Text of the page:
As the old and quite well worn platitude goes, “Be careful what you wish for.” I am, of course, referring to Major League Baseball’s replay system. A system that has plagued Baseball games with one thing that is assuredly something we need less of, standing around. I could go into the data, but that doesn’t prove anything. Since the times that MLB records as replay stoppage time isn’t real, all what MLB records is the time it takes the umpires in New York City to deliberate on a call. It is not the actual stoppage time that the fan endures, which is likely twice as long, if not longer. This is not good. If there is something that MLB needs less of, it’s time standing around doing nothing.
There is a lot of time in Baseball where there isn’t “action”, at least in the typical sports sense. This doesn’t mean though that nothing is occurring. In fact there is plenty happening. The mind games being played with the pitcher and the batter. The cogitation between the battery on pitch selection. The fact that every moment in Baseball something can happen. This though does not exist during the purgatory, or maybe it’s hell, like state that is instant replay. Nothing is happening. If I were able to create an embodiment of what nothing is, it is replay. Replay is the manifestation of nothingness. That thing that Sartre was, probably, talking about in Being and Nothingness, this is it(1). Alert the philosophers! We have found nothingness. And it is not good.
I want to enjoy the game of Baseball. I want to see the mind games. I want to have that feeling of anticipation, and so do a few million other people. What I don’t want to experience is mind numbing boredom. I’m watching Baseball to escape that ever pervading feeling of nothingness in the world, which is exactly what I am feeling during the abominable replay. Why are we doing this to ourselves?
In America, and probably other nations too, we have this fascination with being right. If something happens and it is wrong, it should be amended, and we should take every avenue necessary in order to fix it. Where does this stop? If a single in the fourth inning is reviewed should the umpire take as long as necessary to get the call “right”? Should he take 5 minutes? 10 minutes? 30? Now obviously after a few minutes, in an ambiguous situation, the umpires will just say that the “true” result is inconclusive and let the play stand, so basically in the same position we were in before the initiated replay. Where does this logical slippery slope end? Should we install censors on the bases and in the fielders gloves so we can determine within a nanosecond who was truly safe? Should we have the strike zone we see on TV call the balls and strikes and remove the home plate umpire entirely? Whatever normative solution you want to propose we can see that they all arrive at the same end. Removal of the human element.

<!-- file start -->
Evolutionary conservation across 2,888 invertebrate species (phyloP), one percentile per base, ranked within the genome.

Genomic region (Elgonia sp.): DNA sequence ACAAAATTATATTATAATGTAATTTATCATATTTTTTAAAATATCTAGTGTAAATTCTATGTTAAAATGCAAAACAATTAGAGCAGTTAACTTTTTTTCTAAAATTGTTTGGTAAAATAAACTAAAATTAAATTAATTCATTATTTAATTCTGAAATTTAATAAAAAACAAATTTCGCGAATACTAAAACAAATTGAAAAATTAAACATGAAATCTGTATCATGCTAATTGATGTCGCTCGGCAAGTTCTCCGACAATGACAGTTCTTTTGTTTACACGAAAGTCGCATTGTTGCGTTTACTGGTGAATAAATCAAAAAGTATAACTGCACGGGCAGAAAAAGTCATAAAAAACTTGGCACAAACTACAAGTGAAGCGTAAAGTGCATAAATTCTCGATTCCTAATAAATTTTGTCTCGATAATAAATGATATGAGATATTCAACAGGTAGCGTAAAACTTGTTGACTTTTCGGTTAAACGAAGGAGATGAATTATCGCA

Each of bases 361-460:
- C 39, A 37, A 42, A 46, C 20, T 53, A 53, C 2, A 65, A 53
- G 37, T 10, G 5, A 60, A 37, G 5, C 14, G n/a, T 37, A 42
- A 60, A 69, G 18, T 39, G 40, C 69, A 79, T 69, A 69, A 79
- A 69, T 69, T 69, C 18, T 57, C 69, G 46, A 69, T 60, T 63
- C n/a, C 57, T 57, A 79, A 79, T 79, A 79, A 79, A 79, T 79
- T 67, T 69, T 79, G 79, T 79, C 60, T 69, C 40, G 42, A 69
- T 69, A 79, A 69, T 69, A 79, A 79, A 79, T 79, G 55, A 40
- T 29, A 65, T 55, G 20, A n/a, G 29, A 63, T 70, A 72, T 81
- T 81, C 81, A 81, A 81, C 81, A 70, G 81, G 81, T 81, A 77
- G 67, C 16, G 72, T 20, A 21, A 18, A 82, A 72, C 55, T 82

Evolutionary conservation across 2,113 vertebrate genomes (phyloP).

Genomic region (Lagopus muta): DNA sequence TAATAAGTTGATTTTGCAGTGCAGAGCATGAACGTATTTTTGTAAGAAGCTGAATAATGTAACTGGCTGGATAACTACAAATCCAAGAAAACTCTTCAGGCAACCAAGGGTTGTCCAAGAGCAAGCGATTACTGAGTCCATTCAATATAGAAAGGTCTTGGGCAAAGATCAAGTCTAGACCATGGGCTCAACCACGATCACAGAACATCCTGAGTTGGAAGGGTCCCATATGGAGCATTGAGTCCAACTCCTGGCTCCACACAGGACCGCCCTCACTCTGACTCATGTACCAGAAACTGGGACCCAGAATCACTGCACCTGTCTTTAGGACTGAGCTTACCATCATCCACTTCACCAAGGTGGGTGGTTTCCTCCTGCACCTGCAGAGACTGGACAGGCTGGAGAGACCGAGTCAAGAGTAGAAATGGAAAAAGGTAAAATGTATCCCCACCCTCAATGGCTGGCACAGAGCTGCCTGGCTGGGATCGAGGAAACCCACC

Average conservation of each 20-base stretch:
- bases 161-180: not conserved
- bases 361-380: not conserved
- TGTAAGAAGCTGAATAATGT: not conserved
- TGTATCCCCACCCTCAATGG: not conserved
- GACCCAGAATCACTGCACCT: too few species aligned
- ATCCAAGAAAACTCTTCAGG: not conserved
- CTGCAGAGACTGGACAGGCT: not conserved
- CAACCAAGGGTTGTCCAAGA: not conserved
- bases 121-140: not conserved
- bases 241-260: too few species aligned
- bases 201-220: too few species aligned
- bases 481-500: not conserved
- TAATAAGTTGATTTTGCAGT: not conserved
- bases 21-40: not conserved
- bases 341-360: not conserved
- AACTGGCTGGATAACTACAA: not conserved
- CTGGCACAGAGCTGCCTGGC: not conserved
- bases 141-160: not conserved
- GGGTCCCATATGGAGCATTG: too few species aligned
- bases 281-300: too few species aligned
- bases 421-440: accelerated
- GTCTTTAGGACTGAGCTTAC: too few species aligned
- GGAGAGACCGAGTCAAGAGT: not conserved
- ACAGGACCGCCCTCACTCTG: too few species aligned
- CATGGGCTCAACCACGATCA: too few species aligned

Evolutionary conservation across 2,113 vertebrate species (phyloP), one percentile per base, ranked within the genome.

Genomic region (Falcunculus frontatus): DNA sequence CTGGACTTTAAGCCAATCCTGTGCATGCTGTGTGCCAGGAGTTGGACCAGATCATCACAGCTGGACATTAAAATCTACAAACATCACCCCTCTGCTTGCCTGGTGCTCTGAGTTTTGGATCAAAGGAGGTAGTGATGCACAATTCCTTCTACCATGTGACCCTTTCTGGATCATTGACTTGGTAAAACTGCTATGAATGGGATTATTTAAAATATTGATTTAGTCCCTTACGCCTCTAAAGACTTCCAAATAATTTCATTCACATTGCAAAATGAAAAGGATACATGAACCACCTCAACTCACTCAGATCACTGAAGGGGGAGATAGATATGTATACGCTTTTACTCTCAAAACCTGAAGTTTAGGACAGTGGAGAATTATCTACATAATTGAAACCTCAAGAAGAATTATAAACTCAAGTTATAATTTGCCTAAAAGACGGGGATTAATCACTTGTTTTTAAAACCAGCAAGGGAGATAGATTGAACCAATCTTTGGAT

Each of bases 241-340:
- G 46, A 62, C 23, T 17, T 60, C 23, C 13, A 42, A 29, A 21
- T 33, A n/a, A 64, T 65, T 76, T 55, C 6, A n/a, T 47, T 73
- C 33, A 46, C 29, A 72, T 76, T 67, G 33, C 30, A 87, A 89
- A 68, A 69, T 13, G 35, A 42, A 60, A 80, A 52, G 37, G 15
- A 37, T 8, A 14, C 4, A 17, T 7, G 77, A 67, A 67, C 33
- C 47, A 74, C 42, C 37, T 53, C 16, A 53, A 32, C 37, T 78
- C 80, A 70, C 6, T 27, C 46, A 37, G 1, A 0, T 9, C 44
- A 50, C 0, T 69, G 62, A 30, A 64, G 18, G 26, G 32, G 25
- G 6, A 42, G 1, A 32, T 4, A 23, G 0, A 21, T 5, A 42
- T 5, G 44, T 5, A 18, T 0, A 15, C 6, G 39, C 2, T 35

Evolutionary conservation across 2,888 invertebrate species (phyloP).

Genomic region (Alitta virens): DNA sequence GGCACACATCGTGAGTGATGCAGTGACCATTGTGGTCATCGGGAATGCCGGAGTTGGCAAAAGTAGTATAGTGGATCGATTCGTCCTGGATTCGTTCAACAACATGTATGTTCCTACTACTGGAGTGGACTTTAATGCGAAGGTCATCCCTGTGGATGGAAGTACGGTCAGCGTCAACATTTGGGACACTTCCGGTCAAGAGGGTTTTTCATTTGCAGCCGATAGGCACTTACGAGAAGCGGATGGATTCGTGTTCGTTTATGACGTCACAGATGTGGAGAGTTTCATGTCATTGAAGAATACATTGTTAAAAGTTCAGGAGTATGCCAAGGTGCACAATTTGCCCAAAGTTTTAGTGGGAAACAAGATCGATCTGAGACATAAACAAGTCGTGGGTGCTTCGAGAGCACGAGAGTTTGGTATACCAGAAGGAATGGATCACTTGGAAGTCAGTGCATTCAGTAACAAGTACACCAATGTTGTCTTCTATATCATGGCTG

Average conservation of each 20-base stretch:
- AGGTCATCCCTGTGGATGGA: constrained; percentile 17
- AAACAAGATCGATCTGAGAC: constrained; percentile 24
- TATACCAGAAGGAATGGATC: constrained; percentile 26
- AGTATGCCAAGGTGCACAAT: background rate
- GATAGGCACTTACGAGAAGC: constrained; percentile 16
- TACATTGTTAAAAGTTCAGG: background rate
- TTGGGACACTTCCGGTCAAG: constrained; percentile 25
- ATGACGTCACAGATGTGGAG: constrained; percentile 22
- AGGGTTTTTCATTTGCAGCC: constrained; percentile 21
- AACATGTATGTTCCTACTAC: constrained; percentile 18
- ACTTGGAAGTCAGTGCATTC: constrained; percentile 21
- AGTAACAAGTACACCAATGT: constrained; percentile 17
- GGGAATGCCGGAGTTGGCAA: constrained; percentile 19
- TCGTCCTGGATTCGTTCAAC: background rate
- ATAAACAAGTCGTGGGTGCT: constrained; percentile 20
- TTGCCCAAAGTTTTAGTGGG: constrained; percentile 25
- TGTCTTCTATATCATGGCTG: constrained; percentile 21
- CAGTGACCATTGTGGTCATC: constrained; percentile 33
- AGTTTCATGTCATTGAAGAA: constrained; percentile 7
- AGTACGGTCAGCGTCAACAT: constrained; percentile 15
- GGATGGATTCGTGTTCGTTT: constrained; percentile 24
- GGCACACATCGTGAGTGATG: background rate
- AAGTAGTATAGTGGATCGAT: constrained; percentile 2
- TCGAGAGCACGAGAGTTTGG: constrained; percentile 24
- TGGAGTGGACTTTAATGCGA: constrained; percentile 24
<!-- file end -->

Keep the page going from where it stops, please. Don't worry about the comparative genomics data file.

I don’t even want to get into the mess of removing the human judicious element of the game. Should we just supply last years stats into a win predictor and, with regression models of course, run a few thousand simulations and see who wins? We know there is no such thing as infallibility when humans are around. We even have a phrase with our species in it, “only human”, to imply fallibility. We establish a bond within the stadium complaining about incorrect calls and we boo he who erred. Umpires are a people we love to hate. We even create social media pages at ones we especially abhor (2). What is imperative is to never lose this. To always cherish. And to never waver in our eternal battle against machine, even if this means an incorrect call…or two.
Baseball is beautiful, Baseball is magnificent. Baseball is also perfectly imperfect. So what if one call every few games is incorrect? Baseball is the only popularly played sport where each stadium’s on field dimensions are different. Baseball is the only “American” sport where the defense dares to control the ball and pace of play. Baseball is a diamond in a rectangularly dominated world.
Our Baseball brethren, the Japanese, have a concept in their culture called wabi-sabi. Wabi-sabi is concerned with precisely the title of this post, the beauty in imperfection(3). Maybe this is why we have a shared affinity for Baseball. We see that not everything must be perfect and from imperfection we can find true beauty in an already imperfect world. Let us stop this nonsense of absolute certainty and love what is already perfect about the game, that it isn’t.
I’ll see you at the (imperfect) Ballpark.